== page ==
If you have been diligently brushing your teeth twice a day and think cavities
will not hit you, think again. Oral health studies indicate that brushing your
teeth alone may not be able to maintain an oral hygiene level that adequately
controls the formation of bacterial plaque on teeth.
Plaque, when accumulated,
can lead to development of dental cavities, gum inflammation and related
diseases. Plaque is a generic term describing a sticky film of bacteria that
collects on teeth above and below the gingival margin or gumline.
`When plaque remains in the mouth for as little as one day, calcification or
hardening may occur, leading to tartar formation,' said Dr. Arunee Unsook.
`Brushing your teeth alone cannot adequately remove the plaque in your mouth
because the teeth represent only about 23% of the oral cavity surface,' said Dr.
Arunee, senior manager of scientific and professional affairs with Johnson &
Brushing cleans about a quarter of the mouth and does not thoroughly rid
impurities in between teeth and hard-to-reach areas. Several studies in
different countries also show that the vast majority of people are unable to
maintain a level of oral hygiene sufficient to control plaque formation by
brushing alone due to insufficient time or lack of the appropriate technique.
The Malaysian Adults Oral Health Survey last conducted in the year 2000
showed that the general oral health status of adults aged 15 years and above has
improved, largely due to the fluoridation of water supplies. Despite this, there
still exists areas with serious problems and inadequate availability of
resources such as dental treatment, oral hygiene instructions and extraction.
Under the 2010 National Oral Health Plan (NOHP), goals have been set with the
objectives of achieving optimum oral health among Malaysians. These goals focus
on the reduction of four oral conditions, two of which are dental caries and
periodontal disease, a gum inflammatory disease that leads to loss of teeth.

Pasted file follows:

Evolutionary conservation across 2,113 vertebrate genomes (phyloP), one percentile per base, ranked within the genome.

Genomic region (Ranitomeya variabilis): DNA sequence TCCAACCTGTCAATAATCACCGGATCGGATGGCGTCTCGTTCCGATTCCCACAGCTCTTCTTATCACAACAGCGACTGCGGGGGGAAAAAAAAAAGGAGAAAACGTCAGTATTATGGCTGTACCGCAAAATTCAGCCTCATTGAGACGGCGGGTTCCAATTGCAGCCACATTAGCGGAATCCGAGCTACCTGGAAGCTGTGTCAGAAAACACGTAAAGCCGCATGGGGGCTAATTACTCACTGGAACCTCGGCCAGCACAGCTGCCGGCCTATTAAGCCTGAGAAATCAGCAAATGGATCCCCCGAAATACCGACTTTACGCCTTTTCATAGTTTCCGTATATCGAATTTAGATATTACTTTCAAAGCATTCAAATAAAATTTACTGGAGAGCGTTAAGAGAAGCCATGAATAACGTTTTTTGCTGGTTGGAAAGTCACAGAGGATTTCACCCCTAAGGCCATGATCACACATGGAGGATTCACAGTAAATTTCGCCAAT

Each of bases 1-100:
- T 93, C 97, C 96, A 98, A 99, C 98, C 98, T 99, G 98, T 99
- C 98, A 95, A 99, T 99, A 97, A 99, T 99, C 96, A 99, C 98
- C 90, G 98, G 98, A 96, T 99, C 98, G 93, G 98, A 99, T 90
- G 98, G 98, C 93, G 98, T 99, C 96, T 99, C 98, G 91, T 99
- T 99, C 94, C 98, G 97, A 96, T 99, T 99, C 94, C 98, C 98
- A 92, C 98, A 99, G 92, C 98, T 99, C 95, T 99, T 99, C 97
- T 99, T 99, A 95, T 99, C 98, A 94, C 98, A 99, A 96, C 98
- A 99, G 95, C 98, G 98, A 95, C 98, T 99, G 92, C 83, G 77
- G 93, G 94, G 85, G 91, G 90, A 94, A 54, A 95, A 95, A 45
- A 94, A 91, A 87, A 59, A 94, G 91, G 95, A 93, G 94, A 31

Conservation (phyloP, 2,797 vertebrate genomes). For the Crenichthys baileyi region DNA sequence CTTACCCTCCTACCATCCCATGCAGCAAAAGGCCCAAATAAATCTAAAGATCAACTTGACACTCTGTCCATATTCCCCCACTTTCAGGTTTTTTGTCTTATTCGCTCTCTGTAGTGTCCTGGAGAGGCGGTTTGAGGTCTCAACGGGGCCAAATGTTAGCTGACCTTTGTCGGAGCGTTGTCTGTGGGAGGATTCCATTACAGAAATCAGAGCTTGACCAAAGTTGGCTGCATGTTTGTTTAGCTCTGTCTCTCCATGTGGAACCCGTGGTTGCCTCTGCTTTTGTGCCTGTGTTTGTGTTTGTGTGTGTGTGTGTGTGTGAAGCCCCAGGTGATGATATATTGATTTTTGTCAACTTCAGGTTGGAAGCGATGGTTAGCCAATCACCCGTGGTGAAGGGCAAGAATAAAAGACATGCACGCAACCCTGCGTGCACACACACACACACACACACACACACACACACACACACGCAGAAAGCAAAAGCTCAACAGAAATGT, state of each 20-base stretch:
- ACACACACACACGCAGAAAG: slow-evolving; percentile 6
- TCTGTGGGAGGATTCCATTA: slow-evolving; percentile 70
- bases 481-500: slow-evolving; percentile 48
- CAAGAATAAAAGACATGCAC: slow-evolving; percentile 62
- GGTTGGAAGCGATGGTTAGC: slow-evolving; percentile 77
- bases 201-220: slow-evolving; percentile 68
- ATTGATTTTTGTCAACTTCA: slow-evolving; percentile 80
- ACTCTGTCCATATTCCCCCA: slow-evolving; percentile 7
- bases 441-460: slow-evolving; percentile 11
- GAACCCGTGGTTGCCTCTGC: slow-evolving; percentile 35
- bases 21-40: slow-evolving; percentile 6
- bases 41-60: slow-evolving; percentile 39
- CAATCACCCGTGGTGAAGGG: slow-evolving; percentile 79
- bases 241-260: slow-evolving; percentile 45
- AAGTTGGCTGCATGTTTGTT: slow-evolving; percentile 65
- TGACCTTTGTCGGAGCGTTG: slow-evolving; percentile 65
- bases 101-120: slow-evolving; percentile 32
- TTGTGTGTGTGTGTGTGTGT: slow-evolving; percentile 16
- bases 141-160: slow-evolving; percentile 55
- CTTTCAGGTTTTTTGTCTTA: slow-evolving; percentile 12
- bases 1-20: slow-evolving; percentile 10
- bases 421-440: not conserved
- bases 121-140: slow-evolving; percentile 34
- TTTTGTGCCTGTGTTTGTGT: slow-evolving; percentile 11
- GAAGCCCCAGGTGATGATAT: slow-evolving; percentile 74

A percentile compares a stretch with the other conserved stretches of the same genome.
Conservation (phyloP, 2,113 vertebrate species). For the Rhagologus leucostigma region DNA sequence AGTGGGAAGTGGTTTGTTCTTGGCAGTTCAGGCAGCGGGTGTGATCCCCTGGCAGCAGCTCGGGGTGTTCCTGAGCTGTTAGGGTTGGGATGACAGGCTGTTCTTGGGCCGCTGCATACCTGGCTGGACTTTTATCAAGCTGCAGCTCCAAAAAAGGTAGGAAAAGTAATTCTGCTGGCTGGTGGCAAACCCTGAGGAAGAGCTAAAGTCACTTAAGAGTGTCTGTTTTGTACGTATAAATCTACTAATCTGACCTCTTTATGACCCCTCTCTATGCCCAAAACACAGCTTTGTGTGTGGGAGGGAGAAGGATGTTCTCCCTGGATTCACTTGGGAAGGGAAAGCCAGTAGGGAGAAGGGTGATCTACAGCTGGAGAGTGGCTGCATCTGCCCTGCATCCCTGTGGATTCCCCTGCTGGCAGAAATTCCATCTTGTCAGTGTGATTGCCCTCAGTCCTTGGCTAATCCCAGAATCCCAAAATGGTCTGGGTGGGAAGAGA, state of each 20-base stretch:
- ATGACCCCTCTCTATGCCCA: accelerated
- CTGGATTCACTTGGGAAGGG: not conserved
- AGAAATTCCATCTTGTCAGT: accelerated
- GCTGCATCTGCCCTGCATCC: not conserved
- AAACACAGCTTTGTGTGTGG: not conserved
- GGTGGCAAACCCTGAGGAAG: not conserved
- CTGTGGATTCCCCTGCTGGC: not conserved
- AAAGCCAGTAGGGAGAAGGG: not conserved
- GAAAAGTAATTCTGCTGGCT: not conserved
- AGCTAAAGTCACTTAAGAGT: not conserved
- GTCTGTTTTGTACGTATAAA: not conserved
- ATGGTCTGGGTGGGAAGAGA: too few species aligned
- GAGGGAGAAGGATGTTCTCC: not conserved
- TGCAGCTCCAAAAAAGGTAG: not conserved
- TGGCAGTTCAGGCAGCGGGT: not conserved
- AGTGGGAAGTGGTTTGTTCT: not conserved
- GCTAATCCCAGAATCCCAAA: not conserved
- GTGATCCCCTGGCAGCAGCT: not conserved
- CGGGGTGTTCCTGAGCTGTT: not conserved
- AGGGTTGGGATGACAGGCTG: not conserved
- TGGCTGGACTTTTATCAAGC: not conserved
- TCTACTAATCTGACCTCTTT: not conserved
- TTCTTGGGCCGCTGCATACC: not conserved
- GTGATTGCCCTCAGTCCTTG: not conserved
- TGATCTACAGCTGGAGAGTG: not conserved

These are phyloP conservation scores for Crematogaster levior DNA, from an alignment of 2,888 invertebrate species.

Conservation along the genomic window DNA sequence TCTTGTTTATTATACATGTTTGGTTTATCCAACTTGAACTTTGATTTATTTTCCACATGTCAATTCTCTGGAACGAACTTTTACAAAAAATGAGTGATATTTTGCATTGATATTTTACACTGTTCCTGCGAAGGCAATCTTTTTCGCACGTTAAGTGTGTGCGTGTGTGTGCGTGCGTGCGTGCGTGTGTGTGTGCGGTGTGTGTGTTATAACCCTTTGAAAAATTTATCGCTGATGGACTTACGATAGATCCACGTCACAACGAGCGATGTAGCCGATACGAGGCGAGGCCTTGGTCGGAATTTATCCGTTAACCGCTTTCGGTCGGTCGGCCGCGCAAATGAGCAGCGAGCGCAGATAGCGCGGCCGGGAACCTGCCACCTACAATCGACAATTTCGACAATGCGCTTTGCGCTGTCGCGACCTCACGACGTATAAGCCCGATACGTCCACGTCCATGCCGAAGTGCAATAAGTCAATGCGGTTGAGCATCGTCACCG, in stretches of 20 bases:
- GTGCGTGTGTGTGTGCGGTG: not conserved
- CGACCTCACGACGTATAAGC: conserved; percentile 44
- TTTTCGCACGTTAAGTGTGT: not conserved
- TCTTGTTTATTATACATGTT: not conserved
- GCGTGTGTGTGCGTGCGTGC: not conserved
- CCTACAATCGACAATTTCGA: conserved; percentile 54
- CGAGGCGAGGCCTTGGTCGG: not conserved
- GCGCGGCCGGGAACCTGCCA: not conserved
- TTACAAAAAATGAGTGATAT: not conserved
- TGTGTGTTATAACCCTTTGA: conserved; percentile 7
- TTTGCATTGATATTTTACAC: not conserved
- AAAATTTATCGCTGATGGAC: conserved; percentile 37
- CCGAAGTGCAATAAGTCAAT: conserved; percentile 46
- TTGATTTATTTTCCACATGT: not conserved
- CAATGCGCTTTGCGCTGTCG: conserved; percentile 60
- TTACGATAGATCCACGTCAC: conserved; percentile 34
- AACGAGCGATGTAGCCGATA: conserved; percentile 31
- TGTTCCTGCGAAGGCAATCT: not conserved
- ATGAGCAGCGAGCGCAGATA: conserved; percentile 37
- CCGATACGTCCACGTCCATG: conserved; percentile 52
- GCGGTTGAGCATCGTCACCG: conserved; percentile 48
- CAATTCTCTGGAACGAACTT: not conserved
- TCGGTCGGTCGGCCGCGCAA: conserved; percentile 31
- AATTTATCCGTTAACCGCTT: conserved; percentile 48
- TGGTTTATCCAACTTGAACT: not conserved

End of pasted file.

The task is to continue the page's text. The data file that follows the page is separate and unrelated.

Gingivities is an early, reversible form of gum disease resulting from
inadequate plaque removal. Gingivities can lead to periodontities; advanced gum
disease, which if left untreated can result in eventual tooth loss.
`Patients can help reduce their risk of developing periodontal disease by
controlling the accumulation of plaque,' said Malaysian Dental Association
president Dr. S. Sivanesan. `This can be accomplished, in part, by adhering to a
daily oral hygiene regimen that includes brushing, flossing and adding an
antiseptic mouth rinse for better plaque control.'
Dr. Sivanesan added that the concept of mouth rinsing as an oral hygiene
measure dates back thousands of years, with the first reference to it as a
formal practice being attributed to Chinese medicine. However, it was only in
the 1960s when the relationship between plaque accumulation and the development
of gum inflammation and diseases was clearly demonstrated that the use of
antiseptic mouthwash was widely introduced. Through clinical trials, it was
scientifically established that the daily use of an effective anti-plaque
mouthwash can be a valuable component of oral hygiene regimens.
He said good bacteria will not really be affected if antiseptic mouthwash is
used in the therapeutic way recommended.
`Basically, we advocate brushing, flossing and rinsing for good oral health
care. Our mouth and its health is a complex thing that affects the whole body,
not just our mouth,' Dr. Sivanesan said. He also stressed that rinsing our mouth
after every meal is very important.